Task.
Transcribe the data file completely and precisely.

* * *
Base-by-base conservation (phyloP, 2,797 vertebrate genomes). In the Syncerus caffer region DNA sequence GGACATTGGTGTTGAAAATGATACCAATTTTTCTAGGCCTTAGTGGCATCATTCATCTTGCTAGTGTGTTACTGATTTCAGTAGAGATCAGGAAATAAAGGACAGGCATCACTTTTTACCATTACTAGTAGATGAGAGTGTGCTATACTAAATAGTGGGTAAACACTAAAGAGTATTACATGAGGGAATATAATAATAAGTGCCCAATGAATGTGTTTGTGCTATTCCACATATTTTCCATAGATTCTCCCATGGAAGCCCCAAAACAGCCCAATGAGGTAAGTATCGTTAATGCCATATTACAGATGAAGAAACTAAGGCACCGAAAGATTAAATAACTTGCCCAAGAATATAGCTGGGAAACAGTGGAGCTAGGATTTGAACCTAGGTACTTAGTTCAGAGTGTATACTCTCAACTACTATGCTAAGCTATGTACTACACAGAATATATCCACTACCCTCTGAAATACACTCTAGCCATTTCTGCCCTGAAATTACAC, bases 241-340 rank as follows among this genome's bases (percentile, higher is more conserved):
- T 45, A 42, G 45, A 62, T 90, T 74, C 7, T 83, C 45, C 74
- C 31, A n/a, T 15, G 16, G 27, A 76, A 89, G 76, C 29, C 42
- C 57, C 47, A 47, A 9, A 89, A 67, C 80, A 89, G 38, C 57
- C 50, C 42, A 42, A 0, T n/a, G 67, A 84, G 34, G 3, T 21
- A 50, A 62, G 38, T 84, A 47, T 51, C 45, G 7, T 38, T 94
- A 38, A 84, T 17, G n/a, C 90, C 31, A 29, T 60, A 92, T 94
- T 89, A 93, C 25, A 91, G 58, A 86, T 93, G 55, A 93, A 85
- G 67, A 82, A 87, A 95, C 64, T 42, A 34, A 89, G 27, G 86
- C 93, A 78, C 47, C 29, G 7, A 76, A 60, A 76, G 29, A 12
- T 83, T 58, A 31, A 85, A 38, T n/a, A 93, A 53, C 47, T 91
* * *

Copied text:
Base-by-base conservation (phyloP, 2,797 vertebrate genomes). In the Syncerus caffer region DNA sequence GGACATTGGTGTTGAAAATGATACCAATTTTTCTAGGCCTTAGTGGCATCATTCATCTTGCTAGTGTGTTACTGATTTCAGTAGAGATCAGGAAATAAAGGACAGGCATCACTTTTTACCATTACTAGTAGATGAGAGTGTGCTATACTAAATAGTGGGTAAACACTAAAGAGTATTACATGAGGGAATATAATAATAAGTGCCCAATGAATGTGTTTGTGCTATTCCACATATTTTCCATAGATTCTCCCATGGAAGCCCCAAAACAGCCCAATGAGGTAAGTATCGTTAATGCCATATTACAGATGAAGAAACTAAGGCACCGAAAGATTAAATAACTTGCCCAAGAATATAGCTGGGAAACAGTGGAGCTAGGATTTGAACCTAGGTACTTAGTTCAGAGTGTATACTCTCAACTACTATGCTAAGCTATGTACTACACAGAATATATCCACTACCCTCTGAAATACACTCTAGCCATTTCTGCCCTGAAATTACAC, bases 241-340 rank as follows among this genome's bases (percentile, higher is more conserved):
- T 45, A 42, G 45, A 62, T 90, T 74, C 7, T 83, C 45, C 74
- C 31, A n/a, T 15, G 16, G 27, A 76, A 89, G 76, C 29, C 42
- C 57, C 47, A 47, A 9, A 89, A 67, C 80, A 89, G 38, C 57
- C 50, C 42, A 42, A 0, T n/a, G 67, A 84, G 34, G 3, T 21
- A 50, A 62, G 38, T 84, A 47, T 51, C 45, G 7, T 38, T 94
- A 38, A 84, T 17, G n/a, C 90, C 31, A 29, T 60, A 92, T 94
- T 89, A 93, C 25, A 91, G 58, A 86, T 93, G 55, A 93, A 85
- G 67, A 82, A 87, A 95, C 64, T 42, A 34, A 89, G 27, G 86
- C 93, A 78, C 47, C 29, G 7, A 76, A 60, A 76, G 29, A 12
- T 83, T 58, A 31, A 85, A 38, T n/a, A 93, A 53, C 47, T 91